5

First of all, I am an absolute noob regarding music, so please bear with me.

I am trying to understand an exercise (from my son's school lesson, where teacher seems to be reluctant to explain this in detail ...) about solmization with syllables "du da di". I am giving the solution to the exercise question as an image here: enter image description here

The question reads in english like: Write down the corresponding solmization syllables below the notes.

The question is provided just with the notes, but without the syllables, of course.

I do not understand the rules for when to put what syllable below the notes.

I already did some gooling and searching in here, but could not find a hint about this. Regarding solmization I only find explanation about "do re mi fa so", so it seems to me this "du da di" syllable are some custom stuff.

So my questions are: What kind of rule is behind this solmization? When do I put which syllable in? Is there any general convention about what syllables will be used (du da di) or is this just a convention that each teacher can agree with their students?

  • 2
    Kodaly and later, Gordon, came up with rhythmic names for various rhythms (!). It seems very complex and really not that enlightening. Personally, I find it fairly pointless. – Tim May 27 '19 at 18:28
  • Interesting, I didn't know this was done in German-speaking countries. Is this common over there? – Richard May 27 '19 at 19:03
5

The names of the notes depend not on their length, but on their position in the measure. The six eighth notes per measure are named:

du  da  di  du  da  di
♪   ♪   ♪   ♪   ♪   ♪

No matter how long a note is, it gets the name of the position where it starts; e.g. a note which starts on the third eighth note would be a "di":

du  da  di  du  da  di
        ♩            
        di

So the example in the question would become:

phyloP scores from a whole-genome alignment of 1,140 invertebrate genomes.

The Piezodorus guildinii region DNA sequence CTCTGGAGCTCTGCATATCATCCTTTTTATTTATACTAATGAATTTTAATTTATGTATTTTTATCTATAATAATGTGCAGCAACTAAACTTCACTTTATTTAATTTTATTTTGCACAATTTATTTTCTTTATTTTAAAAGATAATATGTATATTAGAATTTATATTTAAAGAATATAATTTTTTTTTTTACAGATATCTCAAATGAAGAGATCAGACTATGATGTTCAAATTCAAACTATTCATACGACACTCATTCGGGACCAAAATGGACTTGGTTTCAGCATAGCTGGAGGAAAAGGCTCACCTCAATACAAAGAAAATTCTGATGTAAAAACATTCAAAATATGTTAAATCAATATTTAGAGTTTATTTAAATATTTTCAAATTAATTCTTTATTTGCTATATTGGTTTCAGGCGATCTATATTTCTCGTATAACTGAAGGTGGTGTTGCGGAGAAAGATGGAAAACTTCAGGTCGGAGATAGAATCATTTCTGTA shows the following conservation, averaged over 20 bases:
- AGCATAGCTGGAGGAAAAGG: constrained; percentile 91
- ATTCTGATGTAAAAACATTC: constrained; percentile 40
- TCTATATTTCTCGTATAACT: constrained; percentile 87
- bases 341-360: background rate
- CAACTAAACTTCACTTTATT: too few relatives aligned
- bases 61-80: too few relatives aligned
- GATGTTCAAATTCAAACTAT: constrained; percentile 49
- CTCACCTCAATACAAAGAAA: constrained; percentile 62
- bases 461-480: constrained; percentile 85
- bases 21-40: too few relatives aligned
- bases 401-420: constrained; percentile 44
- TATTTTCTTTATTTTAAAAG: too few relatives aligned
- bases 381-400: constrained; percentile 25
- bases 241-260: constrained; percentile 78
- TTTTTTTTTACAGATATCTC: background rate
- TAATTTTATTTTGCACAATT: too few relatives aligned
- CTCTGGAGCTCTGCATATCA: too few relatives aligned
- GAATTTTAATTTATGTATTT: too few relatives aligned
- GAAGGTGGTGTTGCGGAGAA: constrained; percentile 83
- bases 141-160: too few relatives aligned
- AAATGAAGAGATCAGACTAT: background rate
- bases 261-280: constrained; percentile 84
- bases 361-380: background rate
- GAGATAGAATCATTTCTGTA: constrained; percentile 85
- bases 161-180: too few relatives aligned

du  da  di  du  da  di    du  da  di  du  da  di    du  da  di  du  da  di 
♪   ♪   ♪   ♪   ♪   ♪     ♩       ♪   ♩        ♪     ♪   ♩       ♩       ♪
du  da  di  du  da  di    du      di  du      di    du  da      du      di 

I guess it's an exercise in keeping track of where you are in the rhythm, though it would probably be clearer if you sang "o-one three fou-our six" instead of "duuu di duuu di".

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  • 1
    Counting numbers has worked for me for 60 yrs... – Tim May 27 '19 at 19:42
  • 1
    @Tim The problem in German is of course that "eins", "zwei" and "drei" all have the same vowel. If a whole class is singing "doo dah dee" you can easily hear (and see) when someone makes a mistake. – Your Uncle Bob May 27 '19 at 21:06
  • I'm guessing it's only a problem counting in German. French, Spanish, English and most other languages don't have numbers that sound similar. – Tim May 28 '19 at 6:24
  • 1
    More the position in the beat rather than which beat in the measure, I think. – Carl Witthoft May 28 '19 at 13:39
  • FWIW in the USandA a common method is "One-eee-and-aa; Two-eee-and-aa" for 16th-notes; "One-and-aa,..." for triplets, "One-and" for duplets. – Carl Witthoft May 28 '19 at 13:40
3

Maybe this helps you to understand it more clearly:

enter image description here

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  • Thanks, this was very helpful. Since only one answer can be marked as solution, I gave it to Uncle Bobs answer, but surely upvoted yours. – Stefan Korn May 28 '19 at 4:34

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